I mean, I look at it this way; If my daughter has been sexually assualted, I'm not ok with people telling me it will be handled internally. I'm going straight to the police. After all, this is their responsibility to investigate the matter and make their own adjectival determinations. To me, quotes made by the mother would indicate she was initially satisfied with some sort of "internal" investigation and promises of equity. And, only after it became apparent that those promises were not going to be honored, only then did she get upset. I'm not sure what to think about that. 

You want to talk about procedural mechanisms, but these Universities aren't stupid. They've seen the news and they knwo the dangers of both under-reacting and over reacting. If, indeed, a rape occurred and it was smothered by UI officals, hell needs to be paid. But the information we are operating off of is largely coming from non-super serious blogs like BHGP and Dead Spin and historically inept MSM sources like the WWL. I mean,no offense to anyone, but BHGP has a hard enough time conjuring decent commentary on college football so I find it hard to believe that they've somehow got these finely honed alebeit latent investigative journalism skills. 

My inclination is to let this play out and to let factual information, you know, actually emerge. And the Ferentz comments seem to be made from a comprimised position; that is, these aren't candid answers, they're evasive answers. Ferentz obviously realizes his job is on the line and I find it hard to believe he has been lectured on acceptable commentary Re: the issue.

 Essentially, I agree with you.  But in making any determination of factuality, I believe that we first need to acquire facts. Little I've seen or read qualifies as such.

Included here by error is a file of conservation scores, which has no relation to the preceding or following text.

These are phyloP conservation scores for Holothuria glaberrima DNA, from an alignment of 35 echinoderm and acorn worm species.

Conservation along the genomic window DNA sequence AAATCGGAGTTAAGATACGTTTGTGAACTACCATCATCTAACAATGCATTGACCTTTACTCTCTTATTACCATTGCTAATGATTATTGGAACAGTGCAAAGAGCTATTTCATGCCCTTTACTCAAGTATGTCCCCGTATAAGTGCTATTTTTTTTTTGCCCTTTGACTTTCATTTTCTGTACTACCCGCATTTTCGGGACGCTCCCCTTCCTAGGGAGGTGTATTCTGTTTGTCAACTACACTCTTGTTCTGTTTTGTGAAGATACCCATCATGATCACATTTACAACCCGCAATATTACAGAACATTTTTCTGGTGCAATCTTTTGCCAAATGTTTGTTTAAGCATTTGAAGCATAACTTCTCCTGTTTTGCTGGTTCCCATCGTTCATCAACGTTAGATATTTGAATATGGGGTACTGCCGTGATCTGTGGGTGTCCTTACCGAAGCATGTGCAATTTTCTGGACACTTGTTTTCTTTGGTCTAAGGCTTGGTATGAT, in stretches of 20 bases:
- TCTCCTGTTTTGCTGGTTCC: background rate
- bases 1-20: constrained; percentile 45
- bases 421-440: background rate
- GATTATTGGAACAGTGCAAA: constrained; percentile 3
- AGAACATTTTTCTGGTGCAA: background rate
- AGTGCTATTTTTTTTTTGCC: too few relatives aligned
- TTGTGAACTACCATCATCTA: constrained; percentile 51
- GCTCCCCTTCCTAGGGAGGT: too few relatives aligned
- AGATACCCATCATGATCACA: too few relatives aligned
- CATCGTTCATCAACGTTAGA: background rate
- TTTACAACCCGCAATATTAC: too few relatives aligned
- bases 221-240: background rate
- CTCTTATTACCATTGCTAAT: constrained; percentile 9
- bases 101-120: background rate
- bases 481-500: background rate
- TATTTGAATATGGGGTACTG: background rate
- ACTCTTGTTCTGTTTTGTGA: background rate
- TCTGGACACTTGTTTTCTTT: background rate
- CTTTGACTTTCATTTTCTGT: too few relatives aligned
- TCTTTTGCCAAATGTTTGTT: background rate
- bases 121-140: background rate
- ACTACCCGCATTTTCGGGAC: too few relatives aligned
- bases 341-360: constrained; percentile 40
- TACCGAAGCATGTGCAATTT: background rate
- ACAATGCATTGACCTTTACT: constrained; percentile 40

Ms. Wolverine

July 24th, 2008 at 3:21 PM ^

If you're going to claim that this is being reported by "not serious websites" I'll go ahead and point you to the place the story broke, namely the Iowa Press-Citizen, which is a "real paper." http://www.press-citizen.com/apps/pbcs.dll/frontpage

I guess you can keep covering your eyes with your hands and calling those reporting this story inept, but you'll have to face the facts here soon enough.

big gay heart

July 24th, 2008 at 3:32 PM ^

Look, I'm not vindicating anyone in this. Maybe I don't wear my righteous indignation on my shoulder like you. I'm not disputing the incident occurred. But that can't be the whole story, and certainly not so as it relates to the University's role preserving evidence. That's the issue you are most pissed off about but its also the issue most fleetingly reported on by your so-called "real newspaper."

I don't pretend to have rape investigation skills. I don't pretend to have evidence tampering investigation skills. I don't have any inside information. Let the people who are trained to investigate actually investigate before second-guessing. That is all. 

big gay heart

July 24th, 2008 at 3:52 PM ^

Correct me if I'm wrong, but the linked article has this and only this to say about the alleged evidence tampering:

"UI police later said preserving the evidence in the room was an issue in the investigation." 

And the other sources which are reporting on the evidence tampering are, like, DS and BHGP.

Taking my argument out of context doesn't make you right. It makes you a person who takes other person's arguments out of context.  

dex

July 24th, 2008 at 4:00 PM ^

BHGP went out of their way to say they didn't think KF ordered a "Code Red" or any sort of evidence tampering, and even came here to have Brian clarify that in his entry. They have maintained since they started writing about this that KF probably fucked up sending the kids back to the room, but that it was a fuck up, not an attempt to destroy evidence or anything of that kind of sinister nature.

Ms. Wolverine

July 24th, 2008 at 4:02 PM ^

In the very post you accuse me of taking you out of context, you take a quote from the article while completely ignoring the statement right above it? Priceless.

"The warrant documents state after Johnson-Koulianos moved into N207, he threw out a new condom and a used condom found behind a bed and a mattress cover with an "orangish-reddish color" substance on it."